Vodka can be made from many things, basically anything that has starch or sugar in it — like potatoes, grains, grapes, or sugar beets. Black Cow Vodka in the UK makes vodka from milk, and we’ve reviewed a couple of New Zealand vodkas that are made from whey. Whey is what’s left over when you turn milk into cheese, and unfortunately most of it is either given away as animal feed or dumped into landfill, or even simply dumped into rivers.
Fortunately some people are now realizing you can distill whey, and turn it into vodka. Cayuga Ingredients in the Finger Lakes area has been processing whey for 15 years and turning it into ethanol, which is then sold for fuel or sold to distilleries as white spirit. They process whey from big names they are apparently not allowed to say, but they’re names you’ll see on the cheese shelves of every large or small grocery store in the U.S.
Eventually someone at Cayuga seems to have realized that instead of selling their ethanol on to other people to turn into commercial vodka, gin, whiskey or whatever, they could do it themselves. So they bought a distillery that was going out of business, and started to produce their own Cayuga Clear Vodka.
The first thing you notice is that the bottle isn’t glass but plastic. It’s made from PET, which stands for polyethylene terephthalate. It’s as recyclable as glass but lighter to transport and friendlier on the environment.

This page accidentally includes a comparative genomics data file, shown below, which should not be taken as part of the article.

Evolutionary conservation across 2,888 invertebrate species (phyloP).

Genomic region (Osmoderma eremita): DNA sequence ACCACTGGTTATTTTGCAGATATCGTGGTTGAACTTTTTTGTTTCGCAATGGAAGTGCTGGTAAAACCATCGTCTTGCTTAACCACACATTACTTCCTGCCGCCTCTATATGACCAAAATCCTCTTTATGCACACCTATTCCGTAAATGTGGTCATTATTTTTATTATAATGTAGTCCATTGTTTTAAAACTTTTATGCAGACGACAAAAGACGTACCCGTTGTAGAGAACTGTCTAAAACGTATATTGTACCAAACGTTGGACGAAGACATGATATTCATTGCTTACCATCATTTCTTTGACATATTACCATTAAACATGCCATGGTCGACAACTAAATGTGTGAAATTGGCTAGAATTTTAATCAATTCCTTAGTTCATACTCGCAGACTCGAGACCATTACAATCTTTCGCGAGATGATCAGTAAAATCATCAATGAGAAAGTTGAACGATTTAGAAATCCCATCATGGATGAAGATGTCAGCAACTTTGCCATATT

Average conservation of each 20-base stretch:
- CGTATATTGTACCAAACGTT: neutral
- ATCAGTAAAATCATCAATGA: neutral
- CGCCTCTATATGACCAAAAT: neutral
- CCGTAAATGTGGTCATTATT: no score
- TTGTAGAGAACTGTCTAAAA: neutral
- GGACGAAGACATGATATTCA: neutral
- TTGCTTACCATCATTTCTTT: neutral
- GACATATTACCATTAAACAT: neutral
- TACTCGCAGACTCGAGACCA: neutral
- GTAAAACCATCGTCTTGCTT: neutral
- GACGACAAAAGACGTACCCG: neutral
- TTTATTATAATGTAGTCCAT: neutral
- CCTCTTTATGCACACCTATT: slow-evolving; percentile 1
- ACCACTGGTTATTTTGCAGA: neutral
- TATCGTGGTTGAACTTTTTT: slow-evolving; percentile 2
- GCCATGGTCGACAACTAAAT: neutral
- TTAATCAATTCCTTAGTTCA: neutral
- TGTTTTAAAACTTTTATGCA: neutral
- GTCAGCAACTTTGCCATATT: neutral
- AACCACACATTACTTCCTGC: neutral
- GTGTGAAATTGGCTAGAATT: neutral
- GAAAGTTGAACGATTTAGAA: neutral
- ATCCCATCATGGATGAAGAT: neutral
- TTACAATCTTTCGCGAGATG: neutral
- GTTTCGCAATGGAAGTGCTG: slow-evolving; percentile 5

On the nose, the vodka is very vanilla-creamy, and slightly nutty. There’s a warmth about it, a hint of raisins, and a little lemon citrus. These things all come through on the palate, but also that’s unfortunately where the alcohol also comes through quite strongly. It’s curious in that while it’s really pleasant to sniff, it’s less pleasant to sip on straight. The good news is that mixed with tonic or OJ or something else, it makes a brilliant cocktail using vodka that is dirt cheap. The bad news is that at the moment it’s only available online to New York state residents.
B- / $10 / cayugaingredients.com